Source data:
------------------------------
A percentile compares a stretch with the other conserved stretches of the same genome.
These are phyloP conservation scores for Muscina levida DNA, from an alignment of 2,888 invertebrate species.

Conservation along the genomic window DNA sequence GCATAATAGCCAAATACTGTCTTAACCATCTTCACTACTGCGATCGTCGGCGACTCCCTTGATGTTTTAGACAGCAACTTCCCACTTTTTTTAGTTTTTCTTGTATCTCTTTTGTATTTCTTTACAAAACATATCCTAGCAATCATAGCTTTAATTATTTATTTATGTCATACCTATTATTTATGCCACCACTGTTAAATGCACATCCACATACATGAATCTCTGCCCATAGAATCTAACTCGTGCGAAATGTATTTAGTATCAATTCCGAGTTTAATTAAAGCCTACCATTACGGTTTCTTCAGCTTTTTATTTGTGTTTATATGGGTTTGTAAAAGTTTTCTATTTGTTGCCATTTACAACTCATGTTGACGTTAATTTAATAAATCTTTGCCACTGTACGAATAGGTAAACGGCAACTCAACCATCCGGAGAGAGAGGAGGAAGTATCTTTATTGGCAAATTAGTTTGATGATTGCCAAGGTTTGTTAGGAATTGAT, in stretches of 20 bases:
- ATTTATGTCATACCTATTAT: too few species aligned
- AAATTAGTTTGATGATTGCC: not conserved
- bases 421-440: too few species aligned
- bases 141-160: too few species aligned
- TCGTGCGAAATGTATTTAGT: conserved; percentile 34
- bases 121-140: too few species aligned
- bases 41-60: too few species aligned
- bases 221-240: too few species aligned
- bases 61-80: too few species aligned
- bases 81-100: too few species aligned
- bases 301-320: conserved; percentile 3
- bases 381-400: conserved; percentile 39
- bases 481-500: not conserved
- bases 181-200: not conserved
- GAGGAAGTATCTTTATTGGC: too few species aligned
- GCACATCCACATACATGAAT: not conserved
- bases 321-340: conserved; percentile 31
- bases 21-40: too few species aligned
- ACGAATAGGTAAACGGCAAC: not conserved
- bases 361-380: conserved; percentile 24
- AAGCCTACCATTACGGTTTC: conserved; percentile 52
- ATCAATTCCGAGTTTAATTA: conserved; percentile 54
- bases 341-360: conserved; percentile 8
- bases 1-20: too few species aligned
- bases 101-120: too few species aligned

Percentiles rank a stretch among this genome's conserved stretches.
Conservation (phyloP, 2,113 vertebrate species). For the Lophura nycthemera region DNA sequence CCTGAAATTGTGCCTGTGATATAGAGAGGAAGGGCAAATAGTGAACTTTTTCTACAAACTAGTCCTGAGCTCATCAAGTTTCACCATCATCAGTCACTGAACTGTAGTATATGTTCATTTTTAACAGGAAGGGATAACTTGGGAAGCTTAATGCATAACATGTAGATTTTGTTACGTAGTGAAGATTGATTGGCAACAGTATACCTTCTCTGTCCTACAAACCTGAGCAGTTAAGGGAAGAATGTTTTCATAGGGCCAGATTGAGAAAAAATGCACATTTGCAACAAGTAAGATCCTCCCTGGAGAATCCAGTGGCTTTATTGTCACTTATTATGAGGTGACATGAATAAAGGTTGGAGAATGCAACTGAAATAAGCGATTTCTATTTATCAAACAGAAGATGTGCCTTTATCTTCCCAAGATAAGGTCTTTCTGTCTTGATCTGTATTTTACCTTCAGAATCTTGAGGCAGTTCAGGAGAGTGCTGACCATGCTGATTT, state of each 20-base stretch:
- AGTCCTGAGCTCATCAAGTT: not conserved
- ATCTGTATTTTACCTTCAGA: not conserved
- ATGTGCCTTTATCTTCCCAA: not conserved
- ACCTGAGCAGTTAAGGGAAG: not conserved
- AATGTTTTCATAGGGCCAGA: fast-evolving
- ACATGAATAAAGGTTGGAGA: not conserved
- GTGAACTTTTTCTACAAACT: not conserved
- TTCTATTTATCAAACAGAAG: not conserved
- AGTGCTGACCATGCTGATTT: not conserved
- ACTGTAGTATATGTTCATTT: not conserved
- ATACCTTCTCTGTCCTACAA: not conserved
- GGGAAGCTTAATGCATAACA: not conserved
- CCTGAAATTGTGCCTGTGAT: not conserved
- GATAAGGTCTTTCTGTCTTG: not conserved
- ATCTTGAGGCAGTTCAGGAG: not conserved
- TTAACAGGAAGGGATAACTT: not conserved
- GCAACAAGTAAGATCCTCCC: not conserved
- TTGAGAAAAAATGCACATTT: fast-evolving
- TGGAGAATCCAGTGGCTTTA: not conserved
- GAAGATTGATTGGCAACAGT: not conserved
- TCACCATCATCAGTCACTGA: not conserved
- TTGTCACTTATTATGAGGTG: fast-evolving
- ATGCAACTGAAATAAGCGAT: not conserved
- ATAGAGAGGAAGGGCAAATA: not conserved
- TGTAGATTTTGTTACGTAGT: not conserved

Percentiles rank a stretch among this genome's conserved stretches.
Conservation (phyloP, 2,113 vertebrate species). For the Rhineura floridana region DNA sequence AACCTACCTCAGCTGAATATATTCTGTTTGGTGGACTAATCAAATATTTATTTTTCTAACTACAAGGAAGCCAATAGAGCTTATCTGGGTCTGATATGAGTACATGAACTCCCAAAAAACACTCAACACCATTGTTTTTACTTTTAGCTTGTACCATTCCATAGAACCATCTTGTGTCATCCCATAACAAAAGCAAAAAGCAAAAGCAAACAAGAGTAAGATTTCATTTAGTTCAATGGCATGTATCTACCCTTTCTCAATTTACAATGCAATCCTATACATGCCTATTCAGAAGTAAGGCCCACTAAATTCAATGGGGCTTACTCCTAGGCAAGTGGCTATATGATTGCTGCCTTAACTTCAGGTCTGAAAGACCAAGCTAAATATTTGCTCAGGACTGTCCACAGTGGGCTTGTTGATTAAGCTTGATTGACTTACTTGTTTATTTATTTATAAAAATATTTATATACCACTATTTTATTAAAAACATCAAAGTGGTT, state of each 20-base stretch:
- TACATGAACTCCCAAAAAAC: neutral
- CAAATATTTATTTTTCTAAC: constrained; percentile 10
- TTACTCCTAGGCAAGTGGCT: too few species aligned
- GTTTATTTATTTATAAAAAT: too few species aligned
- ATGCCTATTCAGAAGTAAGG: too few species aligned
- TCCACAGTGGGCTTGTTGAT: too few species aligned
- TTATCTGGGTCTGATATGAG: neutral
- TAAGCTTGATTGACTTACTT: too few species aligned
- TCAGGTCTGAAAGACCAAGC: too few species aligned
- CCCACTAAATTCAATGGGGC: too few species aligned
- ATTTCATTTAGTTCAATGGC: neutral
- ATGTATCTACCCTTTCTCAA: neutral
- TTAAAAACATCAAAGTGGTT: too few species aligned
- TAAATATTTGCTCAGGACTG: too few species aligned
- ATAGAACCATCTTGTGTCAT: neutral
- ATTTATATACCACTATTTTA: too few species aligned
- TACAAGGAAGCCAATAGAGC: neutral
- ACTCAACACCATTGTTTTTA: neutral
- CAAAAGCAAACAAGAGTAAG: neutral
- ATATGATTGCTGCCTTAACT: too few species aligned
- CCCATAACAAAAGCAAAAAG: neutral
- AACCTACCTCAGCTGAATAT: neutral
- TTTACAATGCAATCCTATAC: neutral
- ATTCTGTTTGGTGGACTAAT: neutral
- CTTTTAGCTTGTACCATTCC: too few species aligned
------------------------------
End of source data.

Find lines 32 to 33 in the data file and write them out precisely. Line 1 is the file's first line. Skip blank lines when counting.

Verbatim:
- ATCTGTATTTTACCTTCAGA: not conserved
- ATGTGCCTTTATCTTCCCAA: not conserved